Ours fears are no longer always tangible and readily evident but hidden and seemingly undetectable. This is where two of the aforementioned new stories come into play. The first isn’t more than two days old. It was recently written by a handful of major new organizations that the Ukrainian government started using the GPS tracking present in all smartphones to track and intimidate protesters there in a very invasive and personal way. While the protests started as predominantly peaceful exercises of free speech, they have turned violent in recent weeks as the government has employed aggressive dispersion tactics. It has now turned to unwarranted gathering of GPS data to send targeted messages of intimidation to protesters through their phones.

We are all aware of the fact that our phones make our whereabouts traceable at all times but don’t have evidence to suggest that knowledge is being used without our consent for illicit reasons. The actions of the Ukrainian government, however, are a frightening and sobering premonition of how this type of information can be (and is) abused. As revelations about the NSA have pervaded the media it is evident just how much covert data mining the government does. The situation in Ukraine shows us the next step in what is already a troubling trend of unlawful surveillance by large corporations and government bodies.

So we’re somewhat aware of the inherent privacy risks in technologies that incorporate some form of connectivity, but what about technologies that allow even unconnected devices to be spied upon? This hypothetical is now a reality with recent revelations about C.I.A. technology indicating that they now have the ability to spy using radio waves. Provided they can insert a USB drive or other form of connection into the computer in question, the C.I.A. can gather information by receiving and sending radio waves from the transmitting device from up to six miles away. The bottom line is that unconnected no longer means unhackable. This is a frightening revelation in itself and I’m sadly confident that this technology will only advance in its sophistication. Tech companies have been building backdoors into the safety measures of their software for years at the behest of the government and it’s not unthinkable that this trend could extend into the realm of hardware as well.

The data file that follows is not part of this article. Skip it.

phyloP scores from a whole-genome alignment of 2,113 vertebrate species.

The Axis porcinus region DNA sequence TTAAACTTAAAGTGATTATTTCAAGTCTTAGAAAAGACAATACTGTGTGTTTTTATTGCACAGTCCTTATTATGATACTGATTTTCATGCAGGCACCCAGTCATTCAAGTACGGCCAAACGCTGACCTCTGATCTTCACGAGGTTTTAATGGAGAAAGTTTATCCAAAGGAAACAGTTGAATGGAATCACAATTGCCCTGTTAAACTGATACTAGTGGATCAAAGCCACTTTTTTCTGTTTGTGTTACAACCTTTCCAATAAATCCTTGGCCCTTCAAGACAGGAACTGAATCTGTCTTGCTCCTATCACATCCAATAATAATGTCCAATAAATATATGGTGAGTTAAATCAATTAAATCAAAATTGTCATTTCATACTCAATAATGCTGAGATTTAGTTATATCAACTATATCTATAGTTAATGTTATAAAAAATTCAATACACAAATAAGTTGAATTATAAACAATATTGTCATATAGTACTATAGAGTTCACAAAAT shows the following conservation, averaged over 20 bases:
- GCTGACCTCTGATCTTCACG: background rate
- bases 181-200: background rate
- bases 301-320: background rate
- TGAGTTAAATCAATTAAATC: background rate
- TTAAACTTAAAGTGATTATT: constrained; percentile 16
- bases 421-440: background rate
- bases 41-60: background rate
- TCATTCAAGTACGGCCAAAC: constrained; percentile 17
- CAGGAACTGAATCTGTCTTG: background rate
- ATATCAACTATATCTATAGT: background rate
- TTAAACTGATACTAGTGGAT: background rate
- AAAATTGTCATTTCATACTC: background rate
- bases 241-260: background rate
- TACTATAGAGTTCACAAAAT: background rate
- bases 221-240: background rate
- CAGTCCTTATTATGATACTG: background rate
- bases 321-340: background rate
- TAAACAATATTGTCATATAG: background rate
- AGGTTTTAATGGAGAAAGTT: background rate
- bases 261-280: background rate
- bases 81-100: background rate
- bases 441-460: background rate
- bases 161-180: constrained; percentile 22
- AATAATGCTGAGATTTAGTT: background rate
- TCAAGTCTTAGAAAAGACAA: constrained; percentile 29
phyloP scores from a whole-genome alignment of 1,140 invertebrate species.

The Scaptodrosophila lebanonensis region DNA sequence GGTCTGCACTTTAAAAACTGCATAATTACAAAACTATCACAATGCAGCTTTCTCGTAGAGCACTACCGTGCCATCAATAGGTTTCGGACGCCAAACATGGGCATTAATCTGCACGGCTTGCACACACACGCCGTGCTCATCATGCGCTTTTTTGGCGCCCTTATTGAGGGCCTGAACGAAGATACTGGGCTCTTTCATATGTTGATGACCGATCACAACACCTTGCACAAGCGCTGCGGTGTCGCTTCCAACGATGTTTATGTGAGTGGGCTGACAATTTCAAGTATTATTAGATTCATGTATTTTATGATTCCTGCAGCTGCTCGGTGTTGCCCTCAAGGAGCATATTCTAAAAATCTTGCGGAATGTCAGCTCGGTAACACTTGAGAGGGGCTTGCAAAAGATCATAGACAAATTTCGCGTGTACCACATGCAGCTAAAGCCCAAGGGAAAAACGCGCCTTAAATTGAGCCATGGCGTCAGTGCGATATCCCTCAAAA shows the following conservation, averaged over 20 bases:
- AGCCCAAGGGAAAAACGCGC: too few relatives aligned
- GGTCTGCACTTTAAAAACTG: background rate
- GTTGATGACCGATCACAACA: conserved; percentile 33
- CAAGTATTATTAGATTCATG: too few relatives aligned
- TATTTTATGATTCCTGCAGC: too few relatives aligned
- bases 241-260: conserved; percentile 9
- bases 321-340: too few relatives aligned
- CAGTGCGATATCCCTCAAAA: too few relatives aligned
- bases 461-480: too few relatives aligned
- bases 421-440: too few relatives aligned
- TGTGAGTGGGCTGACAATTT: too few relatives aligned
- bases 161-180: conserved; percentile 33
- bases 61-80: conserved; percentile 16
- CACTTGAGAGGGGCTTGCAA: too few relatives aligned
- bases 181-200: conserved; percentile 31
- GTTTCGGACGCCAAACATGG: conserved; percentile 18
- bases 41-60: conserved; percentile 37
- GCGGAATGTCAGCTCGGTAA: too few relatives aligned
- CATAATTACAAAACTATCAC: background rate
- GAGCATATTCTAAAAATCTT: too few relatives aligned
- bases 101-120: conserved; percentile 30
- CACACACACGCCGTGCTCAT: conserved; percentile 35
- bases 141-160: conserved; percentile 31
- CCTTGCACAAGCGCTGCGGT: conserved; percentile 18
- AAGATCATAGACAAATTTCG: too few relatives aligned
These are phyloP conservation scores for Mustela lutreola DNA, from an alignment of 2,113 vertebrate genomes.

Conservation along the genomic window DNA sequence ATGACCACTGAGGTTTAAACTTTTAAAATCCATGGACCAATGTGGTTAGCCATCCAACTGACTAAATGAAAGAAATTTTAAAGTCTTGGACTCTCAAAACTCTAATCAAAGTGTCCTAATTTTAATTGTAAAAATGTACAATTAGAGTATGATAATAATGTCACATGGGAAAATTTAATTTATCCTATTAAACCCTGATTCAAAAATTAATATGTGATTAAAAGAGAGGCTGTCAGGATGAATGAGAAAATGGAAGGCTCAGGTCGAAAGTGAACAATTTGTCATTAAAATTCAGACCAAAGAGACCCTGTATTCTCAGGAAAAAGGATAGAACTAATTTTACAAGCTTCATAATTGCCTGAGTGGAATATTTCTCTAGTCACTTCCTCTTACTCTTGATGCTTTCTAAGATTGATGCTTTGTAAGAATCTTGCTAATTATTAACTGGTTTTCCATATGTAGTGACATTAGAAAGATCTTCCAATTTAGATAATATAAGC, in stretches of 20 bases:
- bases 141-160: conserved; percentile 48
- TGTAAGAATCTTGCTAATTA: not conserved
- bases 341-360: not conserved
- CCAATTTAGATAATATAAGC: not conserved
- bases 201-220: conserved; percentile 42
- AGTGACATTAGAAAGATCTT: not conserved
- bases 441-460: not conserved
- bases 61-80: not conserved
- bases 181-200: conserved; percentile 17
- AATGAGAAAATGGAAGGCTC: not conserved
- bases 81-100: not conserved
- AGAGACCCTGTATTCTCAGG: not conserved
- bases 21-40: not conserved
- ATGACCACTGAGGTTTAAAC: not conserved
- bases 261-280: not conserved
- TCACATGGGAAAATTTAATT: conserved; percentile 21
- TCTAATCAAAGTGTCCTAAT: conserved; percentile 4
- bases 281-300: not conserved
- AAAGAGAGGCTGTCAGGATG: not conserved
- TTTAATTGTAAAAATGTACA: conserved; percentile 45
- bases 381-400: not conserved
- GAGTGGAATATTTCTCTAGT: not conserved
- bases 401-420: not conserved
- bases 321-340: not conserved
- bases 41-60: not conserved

J. Edgar Hoover

J. Edgar Hoover

With these revelations in mind, I’d like to bring in the third which is quite an exposé. Over 40 years ago on the night of March 8, 1971 a handful of burglars broke into a F.B.I. office and took with them boxes of documentation revealing a small part of what would turn out to be a lengthy history of illicit spying and dirty trick intimidation and coercion. They released the documents to news outlets and the information became a catalyst for widespread revelations and reforms in the F.B.I.

These less than savory methods started during the reign of longtime F.B.I. director J. Edgar Hoover. A perniciously vindictive and obsessively secretive man, Hoover had been running almost unfettered surveillance operations and intimidation campaigns against activists, politicians, celebrities, and other civilians for decades. Surprisingly, the vast majority of people had no idea that activity of this kind was present in society in such a very real, deep, and invasive way.

It wasn’t until a few weeks ago that the identities of the men and women responsible for the leaks were revealed. They managed to evade discovery until now, over four decades later, in a time when their deeds are primarily viewed as laudable rather than criminal.

The timing, I believe, is very important for two reasons. First, it reminds us that this is not the first time that abuse of power in terms of information collection has occurred. The only difference now is that the access and volume of information readily available to large governmental bodies has grown exponentially. Spying methods like wire taping are starting to pale in comparison to other techniques.

Second, it reminds us that these relatively faceless organizations are populated by individuals with the same human flaws and weaknesses as the rest of us. In other words, it means they collect information that don’t have permission to, for reasons they shouldn’t, and they sure as hell aren’t going to be the ones to reveal this. Furthermore, we have to seriously consider how much we value a government that is truly by the people, for the people and not one that is merely in place to monitor and manipulate. Do we really want to rely on the illicit (but undeniably beneficial) tell-all actions of a handful of information thieves (e.g. Edwards Snowden) to facilitate an argument for institutional transparency?

I think not. Not unless we want to experience that age old saying “you don’t know what you have until it’s gone” in a very real way. Freedom, after all, isn’t free.